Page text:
(Bloomberg) -- U.K. households, already bracing for their energy bills to rise by “several hundred pounds,” will see a further jump following the collapse of Bulb Energy Ltd. and other suppliers, the regulator said.
The U.K.’s energy crisis, that has led to the collapse of more than 24 suppliers and the first forced nationalization since 2008, could cost the average household an extra 85 pounds ($112) next year.
Ofgem said the collapse of Bulb Energy Ltd. and other suppliers will add between 80 and 85 pounds to energy bills through 2022 and 2023, in its first public estimate of the cost of the crisis. Ofgem made the disclosure in a new legal filing where it also warned that any large supplier taking over Bulb’s customers could have triggered competition concerns.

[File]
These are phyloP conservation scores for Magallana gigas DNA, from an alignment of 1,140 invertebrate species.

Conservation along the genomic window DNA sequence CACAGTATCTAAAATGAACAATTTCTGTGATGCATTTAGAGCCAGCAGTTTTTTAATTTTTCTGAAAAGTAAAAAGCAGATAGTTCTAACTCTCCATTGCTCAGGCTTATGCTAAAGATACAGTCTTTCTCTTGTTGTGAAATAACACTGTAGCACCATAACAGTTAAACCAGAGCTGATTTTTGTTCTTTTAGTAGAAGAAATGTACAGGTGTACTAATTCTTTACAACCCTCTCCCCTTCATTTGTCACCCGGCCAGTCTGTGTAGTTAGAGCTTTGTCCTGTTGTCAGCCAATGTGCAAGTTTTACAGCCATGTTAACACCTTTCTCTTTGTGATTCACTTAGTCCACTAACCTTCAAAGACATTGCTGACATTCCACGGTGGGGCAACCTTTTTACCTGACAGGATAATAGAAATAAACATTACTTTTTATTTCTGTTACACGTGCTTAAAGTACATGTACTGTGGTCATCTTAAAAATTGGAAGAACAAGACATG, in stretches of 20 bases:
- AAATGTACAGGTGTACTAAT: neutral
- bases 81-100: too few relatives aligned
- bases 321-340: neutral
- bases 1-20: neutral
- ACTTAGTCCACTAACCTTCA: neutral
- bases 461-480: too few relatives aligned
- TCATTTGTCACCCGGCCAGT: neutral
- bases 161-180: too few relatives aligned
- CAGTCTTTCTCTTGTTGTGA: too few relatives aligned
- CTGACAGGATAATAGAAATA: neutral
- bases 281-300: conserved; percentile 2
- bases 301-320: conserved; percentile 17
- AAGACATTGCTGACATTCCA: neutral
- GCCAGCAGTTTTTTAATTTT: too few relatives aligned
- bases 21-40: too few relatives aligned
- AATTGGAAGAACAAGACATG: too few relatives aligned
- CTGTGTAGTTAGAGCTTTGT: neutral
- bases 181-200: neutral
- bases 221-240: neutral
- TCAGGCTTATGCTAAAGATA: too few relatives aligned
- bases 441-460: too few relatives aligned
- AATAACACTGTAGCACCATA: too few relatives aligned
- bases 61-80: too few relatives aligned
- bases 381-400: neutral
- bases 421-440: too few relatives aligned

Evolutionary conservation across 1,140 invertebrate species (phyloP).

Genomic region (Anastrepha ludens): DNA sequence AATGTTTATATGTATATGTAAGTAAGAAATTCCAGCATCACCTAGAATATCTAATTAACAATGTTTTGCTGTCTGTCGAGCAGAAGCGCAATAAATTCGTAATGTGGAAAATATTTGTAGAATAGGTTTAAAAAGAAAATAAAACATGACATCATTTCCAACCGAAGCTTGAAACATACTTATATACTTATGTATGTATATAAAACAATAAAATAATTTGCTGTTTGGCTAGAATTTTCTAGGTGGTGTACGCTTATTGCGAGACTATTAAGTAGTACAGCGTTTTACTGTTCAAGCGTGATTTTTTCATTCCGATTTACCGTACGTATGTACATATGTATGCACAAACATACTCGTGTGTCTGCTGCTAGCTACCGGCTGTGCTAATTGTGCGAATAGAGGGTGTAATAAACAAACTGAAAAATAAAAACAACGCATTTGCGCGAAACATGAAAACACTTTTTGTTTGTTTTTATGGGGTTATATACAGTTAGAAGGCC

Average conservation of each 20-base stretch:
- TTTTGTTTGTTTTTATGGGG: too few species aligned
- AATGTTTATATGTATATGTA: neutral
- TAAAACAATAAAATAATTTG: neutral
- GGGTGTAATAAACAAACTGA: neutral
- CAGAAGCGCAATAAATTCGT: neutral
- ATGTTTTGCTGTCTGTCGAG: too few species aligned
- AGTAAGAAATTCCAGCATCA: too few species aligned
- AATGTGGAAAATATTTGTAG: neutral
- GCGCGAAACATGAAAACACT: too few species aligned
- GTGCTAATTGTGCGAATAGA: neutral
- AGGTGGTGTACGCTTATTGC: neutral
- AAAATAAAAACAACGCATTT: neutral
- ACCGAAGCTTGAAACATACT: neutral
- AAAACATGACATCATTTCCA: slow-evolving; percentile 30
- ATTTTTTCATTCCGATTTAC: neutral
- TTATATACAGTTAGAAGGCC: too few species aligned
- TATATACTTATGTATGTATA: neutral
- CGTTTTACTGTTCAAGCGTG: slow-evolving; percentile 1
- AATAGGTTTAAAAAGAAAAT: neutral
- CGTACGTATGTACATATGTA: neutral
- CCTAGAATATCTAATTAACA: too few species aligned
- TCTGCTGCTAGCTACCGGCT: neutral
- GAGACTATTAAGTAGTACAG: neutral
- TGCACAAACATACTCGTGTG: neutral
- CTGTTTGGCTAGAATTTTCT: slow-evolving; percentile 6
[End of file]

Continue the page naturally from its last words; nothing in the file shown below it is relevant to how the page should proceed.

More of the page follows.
A court appointed a special administrator to Bulb, the country’s seventh-largest supplier last month, with the government saying it will put up 1.7 billion pounds to support it. In its legal filing, Ofgem estimated that allowing Bulb to be rescued by large supplier would cost 1.3 billion pounds.
U.K. households will start paying the price of mass failures of the nation’s power and gas suppliers as soon as April.
Ofgem’s estimate is much lower than analyst estimates. The costs associated with the collapse of suppliers including Bulb stand at about 3.2 billion pounds, according to analysis by Investec Bank Plc. That’s 120 pounds a household, on top of the increase in wholesale natural gas and power prices that will be passed on as well.
The documents were disclosed following a court application by Bloomberg News and the Financial Times. Ofgem corrected its estimate of the additional household cost on Dec. 2. It had previously suggested that bills could rise by as much as 200 pounds.
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